While SSP has been serving the community since 2002, the opening of Richard’s House is allowing the organization to consolidate many services at one location. The shelter’s kitchen is named Naomi’s Kitchen, for local Santa Paula resident Naomi Pitcairn, who recently bought the building in foreclosure and gave it to the organization for 30 years rent free. “We wanted to honor the people who made it possible.”
Wilson-Bolton said that there has been a shift since she has been working with homeless people. “I think the public is getting kinder.” She said when she started this work 11 years ago, she would hear “nothing but ‘tell them to get a job.’ Those days are kind of over.”
Over the past week, with the last rain storm looming, the community came together to temporarily open a shelter at the Methodist Church because the opening of Richard’s House was delayed a few days due to inspection issues. The shelter hosted guests overnight for the first time on Sunday, Dec. 8, officially adding 49 beds to the current 110 available in other shelters around the county.
“We are very kind but very firm,” Wilson-Bolton said regarding rules and procedures at the shelter. All guests have to sign the rules, and “if they don’t like them they can find somewhere else to go.” The emphasis is on making the shelter safe for everyone. Rules include no smoking and having “a good attitude . . . and they can’t get down to their skivvies when they go to bed.” She explained sometimes people think they are in a hotel room, but the large group room does not allow for much privacy.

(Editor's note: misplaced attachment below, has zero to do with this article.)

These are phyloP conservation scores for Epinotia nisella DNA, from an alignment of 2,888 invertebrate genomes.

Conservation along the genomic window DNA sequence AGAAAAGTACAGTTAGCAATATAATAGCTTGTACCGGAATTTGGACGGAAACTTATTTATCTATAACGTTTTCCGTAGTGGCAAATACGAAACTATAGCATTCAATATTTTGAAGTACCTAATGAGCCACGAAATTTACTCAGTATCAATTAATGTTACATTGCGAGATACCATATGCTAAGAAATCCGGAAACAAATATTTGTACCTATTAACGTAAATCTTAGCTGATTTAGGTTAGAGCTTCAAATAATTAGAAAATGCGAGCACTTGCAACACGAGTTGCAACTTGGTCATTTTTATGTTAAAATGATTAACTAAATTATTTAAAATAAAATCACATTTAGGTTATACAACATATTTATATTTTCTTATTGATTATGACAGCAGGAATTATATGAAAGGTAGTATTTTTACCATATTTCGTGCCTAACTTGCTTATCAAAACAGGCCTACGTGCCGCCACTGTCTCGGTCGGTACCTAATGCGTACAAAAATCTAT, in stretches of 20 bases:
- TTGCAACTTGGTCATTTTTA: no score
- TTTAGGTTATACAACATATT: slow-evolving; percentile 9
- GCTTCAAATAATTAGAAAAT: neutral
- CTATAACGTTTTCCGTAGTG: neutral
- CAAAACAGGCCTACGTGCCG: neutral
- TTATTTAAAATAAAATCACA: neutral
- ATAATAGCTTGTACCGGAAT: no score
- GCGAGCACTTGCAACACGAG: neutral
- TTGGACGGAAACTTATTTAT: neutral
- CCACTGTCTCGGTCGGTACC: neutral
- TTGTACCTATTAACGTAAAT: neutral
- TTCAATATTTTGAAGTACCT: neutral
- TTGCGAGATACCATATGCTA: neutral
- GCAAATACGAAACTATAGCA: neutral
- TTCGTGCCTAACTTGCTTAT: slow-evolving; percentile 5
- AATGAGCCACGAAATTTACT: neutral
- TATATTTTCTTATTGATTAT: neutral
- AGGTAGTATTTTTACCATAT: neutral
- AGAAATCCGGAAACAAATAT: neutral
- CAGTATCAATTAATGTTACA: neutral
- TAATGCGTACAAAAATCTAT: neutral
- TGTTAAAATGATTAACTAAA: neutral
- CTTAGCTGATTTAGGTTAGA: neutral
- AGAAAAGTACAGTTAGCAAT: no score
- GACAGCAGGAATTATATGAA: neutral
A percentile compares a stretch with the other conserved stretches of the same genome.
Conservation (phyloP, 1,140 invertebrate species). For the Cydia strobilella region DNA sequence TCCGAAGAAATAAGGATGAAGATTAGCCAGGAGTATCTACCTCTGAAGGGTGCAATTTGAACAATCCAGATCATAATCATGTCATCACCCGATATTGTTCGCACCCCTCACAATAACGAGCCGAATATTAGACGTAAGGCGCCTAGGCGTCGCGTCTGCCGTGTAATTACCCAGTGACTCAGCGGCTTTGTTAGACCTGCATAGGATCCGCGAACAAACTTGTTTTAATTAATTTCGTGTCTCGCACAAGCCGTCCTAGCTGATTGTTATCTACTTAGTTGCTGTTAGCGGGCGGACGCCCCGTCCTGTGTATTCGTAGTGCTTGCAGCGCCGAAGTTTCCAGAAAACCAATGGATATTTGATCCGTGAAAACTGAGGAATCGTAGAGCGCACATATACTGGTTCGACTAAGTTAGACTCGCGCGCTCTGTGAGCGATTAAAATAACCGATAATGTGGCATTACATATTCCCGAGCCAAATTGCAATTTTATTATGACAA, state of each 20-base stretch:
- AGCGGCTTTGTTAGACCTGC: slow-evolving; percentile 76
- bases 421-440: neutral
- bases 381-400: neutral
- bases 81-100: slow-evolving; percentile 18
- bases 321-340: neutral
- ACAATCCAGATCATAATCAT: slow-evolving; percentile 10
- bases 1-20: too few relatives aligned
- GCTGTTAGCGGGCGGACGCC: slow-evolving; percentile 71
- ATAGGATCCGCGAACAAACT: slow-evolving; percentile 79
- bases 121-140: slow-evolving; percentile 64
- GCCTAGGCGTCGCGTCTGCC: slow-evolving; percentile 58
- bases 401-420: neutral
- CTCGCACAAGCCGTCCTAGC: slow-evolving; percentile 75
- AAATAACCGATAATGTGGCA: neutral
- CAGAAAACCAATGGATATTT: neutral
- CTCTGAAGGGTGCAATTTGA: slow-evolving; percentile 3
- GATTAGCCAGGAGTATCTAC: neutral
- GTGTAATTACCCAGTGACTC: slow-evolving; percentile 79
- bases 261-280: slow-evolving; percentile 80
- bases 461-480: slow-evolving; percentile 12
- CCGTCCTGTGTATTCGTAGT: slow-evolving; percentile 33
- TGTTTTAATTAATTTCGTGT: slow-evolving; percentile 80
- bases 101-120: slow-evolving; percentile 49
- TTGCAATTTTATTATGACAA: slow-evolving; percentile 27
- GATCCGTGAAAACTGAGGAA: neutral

The shelter is staffed by both paid employees and volunteers. Wilson-Bolton is a volunteer. “I’m here because I want to be, we have a lot of volunteer helpers. Some of the volunteers and employees are former recipients of our services.”
On Sunday afternoon, before the first night at the new shelter, final preparations were underway. A local man had donated 10 military grade bunkbeds and Wilson-Bolton was heading out to buy mattresses. “Moving into a new site is like moving into a new house: It is exciting but you’re wondering where all your stuff is. And I’m trying not to make everyone crazy with my desire for organization.” Wilson-Bolton chuckled. “I try to make it fun. I can’t stand disorganization, but we pull it together because we have to and people depend on us.”
Along with the nightly shelter, laundry services are available every Friday and a hot meal for anyone in need is served every Wednesday at the First Presbyterian Church.“On a normal night we serve 600 meals.” During Thanksgiving this year, over 1,000 people were served.
SSP partners with local food pantries and is involved with food rescue, collecting 40,000 pounds of food monthly that would otherwise be discarded. The organization also works closely with Ventura County Behavioral Health. SSP is part of the countywide coordinated entry continuum of care, all geared toward finding housing and services for those in need.
Rainbow of services
“Just building units to put people in is not going to [solve homelessness],” Wilson-Bolton said, noting that “a rainbow of services” is needed and taxpayers need to understand the current costs of not properly funding effective efforts. “In 2018, three individuals cost the Ventura County healthcare system $7 million dollars. One of those people went to the emergency room 182 times in one year.” In her view, if that $7 million was used to house and provide $500 per month in managed care to those same three people, “we could house them for 114 years. Why wouldn’t taxpayers look at this problem differently?”